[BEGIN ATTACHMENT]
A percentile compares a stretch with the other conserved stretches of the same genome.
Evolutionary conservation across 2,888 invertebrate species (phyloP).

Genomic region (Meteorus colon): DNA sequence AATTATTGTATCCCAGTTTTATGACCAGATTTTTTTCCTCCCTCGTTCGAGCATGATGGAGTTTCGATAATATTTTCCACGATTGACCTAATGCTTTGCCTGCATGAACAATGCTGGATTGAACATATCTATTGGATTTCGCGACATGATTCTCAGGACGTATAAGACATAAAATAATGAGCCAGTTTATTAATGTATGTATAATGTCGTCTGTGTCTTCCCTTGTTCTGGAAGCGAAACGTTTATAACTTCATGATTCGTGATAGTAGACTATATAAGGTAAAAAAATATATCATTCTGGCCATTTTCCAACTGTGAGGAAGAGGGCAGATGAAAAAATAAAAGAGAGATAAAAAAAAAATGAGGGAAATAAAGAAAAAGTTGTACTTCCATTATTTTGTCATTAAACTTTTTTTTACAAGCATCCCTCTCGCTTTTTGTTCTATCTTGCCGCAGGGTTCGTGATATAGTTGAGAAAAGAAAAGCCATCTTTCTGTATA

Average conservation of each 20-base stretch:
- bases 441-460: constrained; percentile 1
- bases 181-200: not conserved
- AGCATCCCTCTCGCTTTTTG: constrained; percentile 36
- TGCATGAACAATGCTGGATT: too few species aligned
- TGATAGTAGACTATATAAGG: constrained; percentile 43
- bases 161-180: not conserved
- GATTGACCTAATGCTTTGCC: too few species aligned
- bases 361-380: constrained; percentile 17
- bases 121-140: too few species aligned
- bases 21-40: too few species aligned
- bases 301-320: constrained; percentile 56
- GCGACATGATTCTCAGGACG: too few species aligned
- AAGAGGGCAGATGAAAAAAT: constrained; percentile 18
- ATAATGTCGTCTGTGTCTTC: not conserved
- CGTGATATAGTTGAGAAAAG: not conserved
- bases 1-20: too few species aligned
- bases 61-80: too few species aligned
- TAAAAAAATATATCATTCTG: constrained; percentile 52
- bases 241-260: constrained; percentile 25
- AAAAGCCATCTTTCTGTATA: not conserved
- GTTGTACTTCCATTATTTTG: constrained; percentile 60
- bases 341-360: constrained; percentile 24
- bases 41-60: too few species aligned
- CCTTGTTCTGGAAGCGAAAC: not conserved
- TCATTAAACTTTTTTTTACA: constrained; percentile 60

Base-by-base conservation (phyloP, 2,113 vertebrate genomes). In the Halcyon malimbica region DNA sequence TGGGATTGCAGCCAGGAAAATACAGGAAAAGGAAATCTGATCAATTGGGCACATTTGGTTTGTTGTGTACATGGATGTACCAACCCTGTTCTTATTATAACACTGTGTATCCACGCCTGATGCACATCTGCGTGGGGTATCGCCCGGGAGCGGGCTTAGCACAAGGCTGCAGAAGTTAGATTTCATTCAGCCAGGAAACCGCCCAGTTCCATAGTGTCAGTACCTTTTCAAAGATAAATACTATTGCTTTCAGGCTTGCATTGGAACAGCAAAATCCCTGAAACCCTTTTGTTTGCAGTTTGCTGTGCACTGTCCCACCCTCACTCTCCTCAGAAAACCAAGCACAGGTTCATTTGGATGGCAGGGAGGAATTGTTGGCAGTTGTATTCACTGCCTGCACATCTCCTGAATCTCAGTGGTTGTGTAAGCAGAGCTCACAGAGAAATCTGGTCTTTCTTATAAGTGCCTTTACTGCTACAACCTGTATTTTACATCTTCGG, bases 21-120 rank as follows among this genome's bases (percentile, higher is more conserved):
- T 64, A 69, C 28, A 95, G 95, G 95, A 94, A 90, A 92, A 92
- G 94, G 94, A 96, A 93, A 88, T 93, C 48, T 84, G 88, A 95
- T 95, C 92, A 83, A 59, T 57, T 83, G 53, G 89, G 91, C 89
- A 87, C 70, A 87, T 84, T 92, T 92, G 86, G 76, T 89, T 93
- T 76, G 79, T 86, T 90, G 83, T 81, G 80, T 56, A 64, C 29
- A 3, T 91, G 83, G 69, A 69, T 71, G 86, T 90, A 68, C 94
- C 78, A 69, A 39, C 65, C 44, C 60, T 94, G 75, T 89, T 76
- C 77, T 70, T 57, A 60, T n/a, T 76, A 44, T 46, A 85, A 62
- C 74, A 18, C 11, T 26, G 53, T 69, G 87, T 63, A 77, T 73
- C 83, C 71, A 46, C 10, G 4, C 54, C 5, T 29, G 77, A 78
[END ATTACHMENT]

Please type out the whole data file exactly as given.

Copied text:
A percentile compares a stretch with the other conserved stretches of the same genome.
Evolutionary conservation across 2,888 invertebrate species (phyloP).

Genomic region (Meteorus colon): DNA sequence AATTATTGTATCCCAGTTTTATGACCAGATTTTTTTCCTCCCTCGTTCGAGCATGATGGAGTTTCGATAATATTTTCCACGATTGACCTAATGCTTTGCCTGCATGAACAATGCTGGATTGAACATATCTATTGGATTTCGCGACATGATTCTCAGGACGTATAAGACATAAAATAATGAGCCAGTTTATTAATGTATGTATAATGTCGTCTGTGTCTTCCCTTGTTCTGGAAGCGAAACGTTTATAACTTCATGATTCGTGATAGTAGACTATATAAGGTAAAAAAATATATCATTCTGGCCATTTTCCAACTGTGAGGAAGAGGGCAGATGAAAAAATAAAAGAGAGATAAAAAAAAAATGAGGGAAATAAAGAAAAAGTTGTACTTCCATTATTTTGTCATTAAACTTTTTTTTACAAGCATCCCTCTCGCTTTTTGTTCTATCTTGCCGCAGGGTTCGTGATATAGTTGAGAAAAGAAAAGCCATCTTTCTGTATA

Average conservation of each 20-base stretch:
- bases 441-460: constrained; percentile 1
- bases 181-200: not conserved
- AGCATCCCTCTCGCTTTTTG: constrained; percentile 36
- TGCATGAACAATGCTGGATT: too few species aligned
- TGATAGTAGACTATATAAGG: constrained; percentile 43
- bases 161-180: not conserved
- GATTGACCTAATGCTTTGCC: too few species aligned
- bases 361-380: constrained; percentile 17
- bases 121-140: too few species aligned
- bases 21-40: too few species aligned
- bases 301-320: constrained; percentile 56
- GCGACATGATTCTCAGGACG: too few species aligned
- AAGAGGGCAGATGAAAAAAT: constrained; percentile 18
- ATAATGTCGTCTGTGTCTTC: not conserved
- CGTGATATAGTTGAGAAAAG: not conserved
- bases 1-20: too few species aligned
- bases 61-80: too few species aligned
- TAAAAAAATATATCATTCTG: constrained; percentile 52
- bases 241-260: constrained; percentile 25
- AAAAGCCATCTTTCTGTATA: not conserved
- GTTGTACTTCCATTATTTTG: constrained; percentile 60
- bases 341-360: constrained; percentile 24
- bases 41-60: too few species aligned
- CCTTGTTCTGGAAGCGAAAC: not conserved
- TCATTAAACTTTTTTTTACA: constrained; percentile 60

Base-by-base conservation (phyloP, 2,113 vertebrate genomes). In the Halcyon malimbica region DNA sequence TGGGATTGCAGCCAGGAAAATACAGGAAAAGGAAATCTGATCAATTGGGCACATTTGGTTTGTTGTGTACATGGATGTACCAACCCTGTTCTTATTATAACACTGTGTATCCACGCCTGATGCACATCTGCGTGGGGTATCGCCCGGGAGCGGGCTTAGCACAAGGCTGCAGAAGTTAGATTTCATTCAGCCAGGAAACCGCCCAGTTCCATAGTGTCAGTACCTTTTCAAAGATAAATACTATTGCTTTCAGGCTTGCATTGGAACAGCAAAATCCCTGAAACCCTTTTGTTTGCAGTTTGCTGTGCACTGTCCCACCCTCACTCTCCTCAGAAAACCAAGCACAGGTTCATTTGGATGGCAGGGAGGAATTGTTGGCAGTTGTATTCACTGCCTGCACATCTCCTGAATCTCAGTGGTTGTGTAAGCAGAGCTCACAGAGAAATCTGGTCTTTCTTATAAGTGCCTTTACTGCTACAACCTGTATTTTACATCTTCGG, bases 21-120 rank as follows among this genome's bases (percentile, higher is more conserved):
- T 64, A 69, C 28, A 95, G 95, G 95, A 94, A 90, A 92, A 92
- G 94, G 94, A 96, A 93, A 88, T 93, C 48, T 84, G 88, A 95
- T 95, C 92, A 83, A 59, T 57, T 83, G 53, G 89, G 91, C 89
- A 87, C 70, A 87, T 84, T 92, T 92, G 86, G 76, T 89, T 93
- T 76, G 79, T 86, T 90, G 83, T 81, G 80, T 56, A 64, C 29
- A 3, T 91, G 83, G 69, A 69, T 71, G 86, T 90, A 68, C 94
- C 78, A 69, A 39, C 65, C 44, C 60, T 94, G 75, T 89, T 76
- C 77, T 70, T 57, A 60, T n/a, T 76, A 44, T 46, A 85, A 62
- C 74, A 18, C 11, T 26, G 53, T 69, G 87, T 63, A 77, T 73
- C 83, C 71, A 46, C 10, G 4, C 54, C 5, T 29, G 77, A 78